Do you know that stuck feeling in a relationship, like being in emotional mud? Do you ever feel frustrated with your partner, like you want to FedEx them to Siberia?
In relationships, especially long-term ones, we lock horns. It’s a rare couple that can avoid this, and it can easily happen in friendships and family relationships, too. Frustration and the feeling of stagnation can slosh around in the emotional brew, and this can make it even harder to come out of gridlock.
We hit on each other’s “stuff.” The relationships we choose are hardwired to do this, as we’ve chosen the people we’re with to help us grow. That can be obvious, or more opaque.
My partner’s stubborn. He is! There, he can read it in writing, and he’d most likely say the same of me. (I’m not as stubborn as him though.) Sometimes, when we hit our stuff, I feel like throwing it all in—lock, stock and barrel and every household item. When we’re really in it, I feel like this:
I hate that we’re in this place, again. I hate that my view and his are like a fatal collision. I hate that we can’t seem to find any common land. And that his eyes harden when I ask how he feels.
I’m so over it!
That’s when I tell myself we’re done. I tell myself we have lived what we needed to live together. We’re complete. I tell myself there’s a new life—my new life—on the other side of him. It’s time we moved on, because we keep hitting the same edges. We keep walking the same tired ground, ’round and ’round. We keep colliding in the same spaces.
There are no new answers, no new feelings. No new solutions. Just the old threadbare things we say to each other, every time.
So, I visualize my new, better life. I dream it in. It will be on a different coast, in a new city. A tree change. A sea change. My life with a different view. My life—without him. It’s bye-bye to those edges, those hard places, those repetitive spaces. No more tough eyes. I’m taking my next step. I’m on my path. My journey.
I can’t do it anymore!
And I know he’s in that place, too.
And that’s the golden line. The ruby nugget under the sh*t and dust. That feeling. That warrior’s cry—I just can’t do it anymore.
There’s the mantra that burns it all down. There’s the fire. Love’s sigh.
But, what are we going to do with our epiphany? What are we going to do with our burning house and lives? What are we going to do with the flames and the ash? How will we pick through the debris?
Whatever stays will have to be different.
And if it goes, what exactly are we discarding? If we blow everything up, will it reform and re-cluster? Will it re-enter in another disguise?
Because that can happen. Not just can, but does. We can throw it all in with one person and create the same situation with another, like magic. On a different coast, in another town. We remake it, because we haven’t yet worked through the learning—or the healing.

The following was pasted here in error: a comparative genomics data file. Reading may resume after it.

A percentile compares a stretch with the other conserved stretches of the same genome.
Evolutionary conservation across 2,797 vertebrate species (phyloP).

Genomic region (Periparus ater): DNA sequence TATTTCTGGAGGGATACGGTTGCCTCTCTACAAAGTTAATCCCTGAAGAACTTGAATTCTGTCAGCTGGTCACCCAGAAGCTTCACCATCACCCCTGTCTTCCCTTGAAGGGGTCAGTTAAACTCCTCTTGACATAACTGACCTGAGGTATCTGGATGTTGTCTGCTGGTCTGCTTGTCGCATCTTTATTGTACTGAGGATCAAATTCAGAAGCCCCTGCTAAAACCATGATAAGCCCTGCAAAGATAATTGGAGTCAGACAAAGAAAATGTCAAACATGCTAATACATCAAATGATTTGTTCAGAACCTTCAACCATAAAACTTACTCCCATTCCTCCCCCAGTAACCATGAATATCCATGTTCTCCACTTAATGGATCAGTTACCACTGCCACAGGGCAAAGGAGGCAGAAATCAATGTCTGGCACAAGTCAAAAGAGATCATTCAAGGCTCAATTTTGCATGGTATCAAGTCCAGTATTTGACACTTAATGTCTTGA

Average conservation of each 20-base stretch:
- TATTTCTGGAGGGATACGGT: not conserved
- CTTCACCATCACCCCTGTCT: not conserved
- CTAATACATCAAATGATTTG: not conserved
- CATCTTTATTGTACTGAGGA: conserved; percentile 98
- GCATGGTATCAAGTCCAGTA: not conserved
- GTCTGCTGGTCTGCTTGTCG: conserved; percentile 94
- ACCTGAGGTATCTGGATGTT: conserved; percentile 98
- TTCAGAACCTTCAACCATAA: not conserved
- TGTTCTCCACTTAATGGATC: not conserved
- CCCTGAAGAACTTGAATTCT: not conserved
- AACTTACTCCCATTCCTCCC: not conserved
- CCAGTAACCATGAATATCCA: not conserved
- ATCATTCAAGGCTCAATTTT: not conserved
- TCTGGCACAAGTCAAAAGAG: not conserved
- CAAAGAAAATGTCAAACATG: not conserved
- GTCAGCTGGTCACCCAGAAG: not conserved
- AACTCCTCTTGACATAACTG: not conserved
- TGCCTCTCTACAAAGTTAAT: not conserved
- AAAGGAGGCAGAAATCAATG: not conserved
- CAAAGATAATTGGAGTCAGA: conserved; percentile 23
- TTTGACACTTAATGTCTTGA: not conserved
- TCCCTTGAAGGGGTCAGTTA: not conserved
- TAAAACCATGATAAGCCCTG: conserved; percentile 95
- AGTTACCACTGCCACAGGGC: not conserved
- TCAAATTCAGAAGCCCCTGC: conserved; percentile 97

Sometimes, when my partner and I are really in it, I want to wag my finger at him for where we are, and how stunted we feel. I want to say it’s his unwillingness to grow—not mine.
But, I have to ask, what’s my stuff? What’s my part in why the hell we’re here? Again. Because I know it can’t just be him.
Our own stuff can be slippery and tricky to see. We all have blind spots; we all want to protect ourselves when we feel hurt. But when we’re triggered and our stuff is on the surface, this is a powerful time to go inside ourselves. It’s easier—and often more comfortable—to focus attention and energy on trying to shift someone else, but less useful.
It can be useful to ask:
1. Is there an issue where I’m being stubborn and not moving?
2. Is that a healthy boundary or rigidity?
3. Is there a story in there that I’m attached to telling a certain way?
4. Is there an opportunity for growth here?
5. What’s my next evolutionary step?
6. What might be deepening in me?
7. Could it be compassion, acceptance, self-worth, speaking up, allowing someone to be who they are, forgiveness, patience or boundaries?
Then we can ask ourselves: What’s the inner work I need to do here?
We can invite the other person to ask that internally, too.
Even if we do this alone, keep asking until there’s an answer—whatever it means.
When things have gone to sh*t with my partner, it’s hard to meet each other in what feels like an abyss— in a place that hurts and tells us we can’t go on like this. It’s an agonizing place. A precious space. It’s a call to remake, recreate or break.
I’m not suggesting any of us stay in damaging relationships.
But, maybe we don’t need to throw each other out.
Stuck is part of the relationship roadmap. If we let the pain of stuck-ness open us, rather than contract us, we can find gold. But, we’ll need to mine for it.
We don’t want to be the only person doing the work, of course. In any relationship, stuck is a collaboration. Getting unstuck is doing the hard yards. It requires honesty with compassion, ownership of our feelings and respect for another’s. And the willingness to unpick well-worn grooves and step out of them.
We cannot be responsible for shifting others—only ourselves.
Sometimes, when we shift, others do too. And that might lead us further in or out of our relationship.
So, tool up with tenderness and honesty, and invite in renewal. If we’re really willing to look within and ask some uncomfortable questions, we’ll feel things shift.
Author: Dettra Rose
Editor: Toby Israel
Image: Kiran Foster/Flickr